In very simple terms, your hair and skin reflect your overall lifestyle and if you’re leading an unhealthy lifestyle then just having steam showers and saunas is not going to make that much of a difference (in fact it may not make any difference at all). If, however, you’re generally good, but not perfect, then steam showers and home saunas can certainly help to get the “naughty” toxins, flushed out of your body as quickly as possible. We have certainly heard of them being used to speed up recovery after the occasional wild night out, (not that we’d ever need to use them like that ourselves of course).
Similarly, if your skin and hair are suffering from the effects of poor circulation, especially in the colder months, when your body’s systems can really slow down unless you prod them along, then either a steam shower or a sauna will help improve their condition.
As an added bonus, heat causes the skin’s pores to open (to let sweat out) and that is the perfect time to apply skin treatments of any sort. Likewise, it lifts the cuticle on the hair, which is exactly what you want when applying hair masks.
Heat encourages both physical and mental relaxation and this is one of the reasons why both steam showers and saunas promote mental wellness. Another reason is that they both offer private “me time” for a person to tune out without distractions, human, animal or electronic.
In a domestic environment, steam showers tend to be places where you spend time on your own. This is purely because steam showers need to be small enough to fit into the average household bathroom. Saunas are generally used outdoors, which means that they can be sized to hold more than one person, thus giving you the option to turn your sauna experience into a social event. For the sake of completeness, we should point out that it is, theoretically, possible to install a traditional sauna indoors, but that this is very rarely done because of the amount of space required. You can buy “mini saunas”, which are available in the form of tents or mats (obviously infrared rather than traditional), but unless you are specifically looking for a heat treatment to relieve a condition such as arthritis, we think you’ll get a better overall experience with a steam shower.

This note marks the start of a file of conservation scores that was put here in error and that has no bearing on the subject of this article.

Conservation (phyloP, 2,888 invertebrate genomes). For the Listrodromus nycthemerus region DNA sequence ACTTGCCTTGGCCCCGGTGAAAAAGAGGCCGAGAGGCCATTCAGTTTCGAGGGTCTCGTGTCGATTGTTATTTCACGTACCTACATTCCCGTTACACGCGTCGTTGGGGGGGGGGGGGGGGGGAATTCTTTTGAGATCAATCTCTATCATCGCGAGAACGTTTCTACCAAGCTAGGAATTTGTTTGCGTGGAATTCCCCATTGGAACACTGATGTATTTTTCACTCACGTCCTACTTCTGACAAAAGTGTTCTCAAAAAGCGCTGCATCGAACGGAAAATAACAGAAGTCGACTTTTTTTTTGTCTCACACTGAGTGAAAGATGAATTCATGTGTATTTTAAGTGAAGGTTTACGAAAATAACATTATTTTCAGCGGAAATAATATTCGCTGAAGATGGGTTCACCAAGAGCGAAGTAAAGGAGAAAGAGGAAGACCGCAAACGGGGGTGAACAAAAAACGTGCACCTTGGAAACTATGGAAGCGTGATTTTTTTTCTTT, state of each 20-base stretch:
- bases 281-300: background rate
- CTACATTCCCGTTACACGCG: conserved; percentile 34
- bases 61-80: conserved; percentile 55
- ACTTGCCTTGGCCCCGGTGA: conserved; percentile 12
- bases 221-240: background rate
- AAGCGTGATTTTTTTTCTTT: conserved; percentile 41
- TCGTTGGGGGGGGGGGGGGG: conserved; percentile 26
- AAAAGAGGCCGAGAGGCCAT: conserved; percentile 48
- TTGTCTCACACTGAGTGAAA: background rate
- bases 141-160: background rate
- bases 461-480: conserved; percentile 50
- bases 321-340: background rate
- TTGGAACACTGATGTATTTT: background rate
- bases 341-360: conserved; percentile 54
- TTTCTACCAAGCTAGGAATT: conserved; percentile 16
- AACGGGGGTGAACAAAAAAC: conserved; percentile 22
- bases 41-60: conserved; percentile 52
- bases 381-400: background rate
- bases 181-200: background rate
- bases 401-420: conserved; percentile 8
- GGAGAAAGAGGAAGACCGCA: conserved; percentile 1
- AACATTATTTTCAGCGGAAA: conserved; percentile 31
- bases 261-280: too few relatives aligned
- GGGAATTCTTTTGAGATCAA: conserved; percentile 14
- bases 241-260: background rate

Another plus point of steam showers is that they come with hydrotherapy massage jets, which not only offer some physical benefits in that they also boost the circulation, but also promote mental relaxation. Basically think about using a hot tub, but standing up (or sitting down if you prefer).
We’ve already touched on this, but for the sake of completeness, we’ll mention that high-quality steam showers come with aromatherapy modules, to make it easy for you to infuse your steam with your preferred fragrance. Saunas have different heating mechanisms and so may or may not have an integrated diffuses but if they don’t it’s usually easy enough to use an alternative approach, for example you can buy wax melts with essential oils in them, which you can take into your sauna in a heat-resistant bowl (remember, you’ll need to pick it up afterwards!) and use essential oils in that way.
Steam showers and home saunas do not, in and of themselves, cause weight loss. They make you sweat, which causes water loss, but as soon as you drink (which you should do immediately after having a steam shower or sauna), your body will rehydrate and the water-related weight will return. Having said that, the overall mental and physical benefits of steam showers and saunas can definitely complement other weight-loss measures such as exercise and hence can assist in a weight-loss or weight-maintenance programme.
The practicalities of steam showers and saunas
Steam showers can be fitted into just about any bathroom, the only requirements are decent plumbing and an electrical connection. They are housed in self-contained shower cabins to ensure that all the steam stays in one place rather than turning your entire bathroom into a steam room. This means that you don’t need to tile the area around the shower, which saves both money and hassle. Speaking of money, steam showers are available at various price points, but if money is tight, you could invest in a hydrotherapy shower cabin and then retrofit a steam generator at a later date when funds allow. We’d also suggest making a small investment in a shower stool (unless your choice of shower cabin has an integrated, flip-down stool) so you can enjoy your steam treatment in greater comfort.
Saunas are, realistically, best suited to those who have their own outdoor space as they are rather too big for the average family home. If you don’t have outdoor space for a sauna, then we’d recommend a steam shower over an indoor tent sauna or a sauna mat, unless your main priority is to treat a specific medical condition, such as arthritis.